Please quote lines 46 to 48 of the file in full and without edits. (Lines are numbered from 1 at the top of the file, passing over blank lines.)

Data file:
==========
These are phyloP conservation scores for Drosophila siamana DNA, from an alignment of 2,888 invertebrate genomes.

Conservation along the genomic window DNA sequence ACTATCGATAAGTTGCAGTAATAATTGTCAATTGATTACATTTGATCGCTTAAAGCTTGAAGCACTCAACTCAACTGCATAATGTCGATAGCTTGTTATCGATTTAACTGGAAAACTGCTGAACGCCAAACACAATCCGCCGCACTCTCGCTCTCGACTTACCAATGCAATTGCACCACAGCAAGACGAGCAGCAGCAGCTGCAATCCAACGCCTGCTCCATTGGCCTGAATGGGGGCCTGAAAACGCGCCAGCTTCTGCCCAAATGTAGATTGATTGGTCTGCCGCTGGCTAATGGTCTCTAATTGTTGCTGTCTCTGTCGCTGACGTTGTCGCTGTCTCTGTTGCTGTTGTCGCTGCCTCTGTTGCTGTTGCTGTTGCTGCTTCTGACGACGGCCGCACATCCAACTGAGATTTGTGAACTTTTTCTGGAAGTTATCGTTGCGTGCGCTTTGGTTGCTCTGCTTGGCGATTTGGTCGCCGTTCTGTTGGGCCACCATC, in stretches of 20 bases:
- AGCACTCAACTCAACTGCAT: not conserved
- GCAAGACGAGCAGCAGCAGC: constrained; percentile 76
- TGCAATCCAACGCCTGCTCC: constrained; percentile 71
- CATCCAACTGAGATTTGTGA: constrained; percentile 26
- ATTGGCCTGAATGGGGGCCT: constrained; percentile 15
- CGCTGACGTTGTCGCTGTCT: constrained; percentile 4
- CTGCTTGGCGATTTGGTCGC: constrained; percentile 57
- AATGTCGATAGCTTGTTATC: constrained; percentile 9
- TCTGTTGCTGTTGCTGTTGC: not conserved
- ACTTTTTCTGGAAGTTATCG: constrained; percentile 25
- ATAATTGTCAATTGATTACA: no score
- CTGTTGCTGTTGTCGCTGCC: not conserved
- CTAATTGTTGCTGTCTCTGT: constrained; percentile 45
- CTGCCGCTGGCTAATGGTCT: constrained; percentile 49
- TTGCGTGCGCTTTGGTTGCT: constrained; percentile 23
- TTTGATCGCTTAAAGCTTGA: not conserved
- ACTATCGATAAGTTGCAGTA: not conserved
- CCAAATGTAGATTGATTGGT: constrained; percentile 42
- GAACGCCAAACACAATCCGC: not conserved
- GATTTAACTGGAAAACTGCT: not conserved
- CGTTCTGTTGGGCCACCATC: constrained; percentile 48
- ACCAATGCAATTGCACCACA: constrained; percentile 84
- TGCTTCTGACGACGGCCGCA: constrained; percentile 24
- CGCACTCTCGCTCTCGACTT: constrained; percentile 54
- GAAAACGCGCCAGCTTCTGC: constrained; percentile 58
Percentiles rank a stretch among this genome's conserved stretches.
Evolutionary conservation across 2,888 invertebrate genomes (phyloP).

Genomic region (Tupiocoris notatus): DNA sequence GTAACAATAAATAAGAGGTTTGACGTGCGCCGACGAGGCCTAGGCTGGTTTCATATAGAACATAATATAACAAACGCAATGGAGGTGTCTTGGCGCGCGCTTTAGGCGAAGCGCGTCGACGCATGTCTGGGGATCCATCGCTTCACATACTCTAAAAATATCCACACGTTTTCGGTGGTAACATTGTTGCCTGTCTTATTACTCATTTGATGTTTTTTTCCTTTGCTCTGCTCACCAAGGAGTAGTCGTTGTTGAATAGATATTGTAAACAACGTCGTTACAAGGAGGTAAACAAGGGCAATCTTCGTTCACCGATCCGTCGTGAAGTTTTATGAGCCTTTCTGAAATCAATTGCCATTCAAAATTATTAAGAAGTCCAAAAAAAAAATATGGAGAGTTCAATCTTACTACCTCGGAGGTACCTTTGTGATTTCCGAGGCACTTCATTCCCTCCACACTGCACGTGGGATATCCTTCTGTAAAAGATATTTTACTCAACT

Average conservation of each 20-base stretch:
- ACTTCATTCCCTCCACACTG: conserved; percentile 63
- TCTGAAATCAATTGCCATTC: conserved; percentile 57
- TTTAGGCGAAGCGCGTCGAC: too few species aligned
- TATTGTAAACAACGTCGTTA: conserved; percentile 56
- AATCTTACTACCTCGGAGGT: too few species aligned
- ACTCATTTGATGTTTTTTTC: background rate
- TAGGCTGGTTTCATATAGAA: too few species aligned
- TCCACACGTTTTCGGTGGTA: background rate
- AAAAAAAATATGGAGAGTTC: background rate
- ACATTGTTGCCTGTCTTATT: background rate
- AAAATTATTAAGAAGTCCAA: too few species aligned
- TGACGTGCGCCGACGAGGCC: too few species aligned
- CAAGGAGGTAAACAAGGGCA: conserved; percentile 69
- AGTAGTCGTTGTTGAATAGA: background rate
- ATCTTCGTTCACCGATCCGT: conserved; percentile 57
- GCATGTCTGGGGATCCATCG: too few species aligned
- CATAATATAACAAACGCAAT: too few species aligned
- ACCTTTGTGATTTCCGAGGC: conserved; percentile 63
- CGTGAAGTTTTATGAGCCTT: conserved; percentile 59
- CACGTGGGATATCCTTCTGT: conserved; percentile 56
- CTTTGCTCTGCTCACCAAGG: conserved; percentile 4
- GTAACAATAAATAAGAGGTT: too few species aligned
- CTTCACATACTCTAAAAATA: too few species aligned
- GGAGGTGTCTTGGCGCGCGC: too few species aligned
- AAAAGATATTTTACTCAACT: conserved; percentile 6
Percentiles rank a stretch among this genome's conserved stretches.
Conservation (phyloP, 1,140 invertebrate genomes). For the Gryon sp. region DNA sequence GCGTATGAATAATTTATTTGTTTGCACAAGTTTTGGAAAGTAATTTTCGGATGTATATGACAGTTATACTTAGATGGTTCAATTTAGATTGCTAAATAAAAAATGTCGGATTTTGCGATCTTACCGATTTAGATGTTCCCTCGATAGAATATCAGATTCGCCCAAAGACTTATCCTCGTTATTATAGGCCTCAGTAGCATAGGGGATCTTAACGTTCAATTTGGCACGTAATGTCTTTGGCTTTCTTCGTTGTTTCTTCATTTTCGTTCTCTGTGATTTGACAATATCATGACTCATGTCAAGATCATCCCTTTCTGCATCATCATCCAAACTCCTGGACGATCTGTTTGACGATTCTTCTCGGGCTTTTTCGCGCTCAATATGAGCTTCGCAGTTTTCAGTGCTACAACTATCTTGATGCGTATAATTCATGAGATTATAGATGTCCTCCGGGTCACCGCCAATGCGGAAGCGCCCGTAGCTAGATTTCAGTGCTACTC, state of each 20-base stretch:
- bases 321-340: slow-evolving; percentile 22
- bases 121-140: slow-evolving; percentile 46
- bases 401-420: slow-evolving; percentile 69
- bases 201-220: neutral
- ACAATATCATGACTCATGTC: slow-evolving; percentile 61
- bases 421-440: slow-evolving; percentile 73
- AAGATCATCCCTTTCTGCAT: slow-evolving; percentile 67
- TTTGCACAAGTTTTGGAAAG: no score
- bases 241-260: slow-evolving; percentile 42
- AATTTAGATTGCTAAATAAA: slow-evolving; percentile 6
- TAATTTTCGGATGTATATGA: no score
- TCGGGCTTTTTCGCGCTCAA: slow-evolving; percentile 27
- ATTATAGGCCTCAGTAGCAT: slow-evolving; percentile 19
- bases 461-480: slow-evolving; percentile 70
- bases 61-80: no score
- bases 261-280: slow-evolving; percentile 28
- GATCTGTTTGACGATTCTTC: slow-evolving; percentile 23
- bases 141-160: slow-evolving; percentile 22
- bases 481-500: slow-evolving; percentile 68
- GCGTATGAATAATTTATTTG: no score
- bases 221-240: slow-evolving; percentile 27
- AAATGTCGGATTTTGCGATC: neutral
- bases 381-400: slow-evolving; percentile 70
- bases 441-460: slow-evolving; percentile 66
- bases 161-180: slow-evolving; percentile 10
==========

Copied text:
- ATCTTCGTTCACCGATCCGT: conserved; percentile 57
- GCATGTCTGGGGATCCATCG: too few species aligned
- CATAATATAACAAACGCAAT: too few species aligned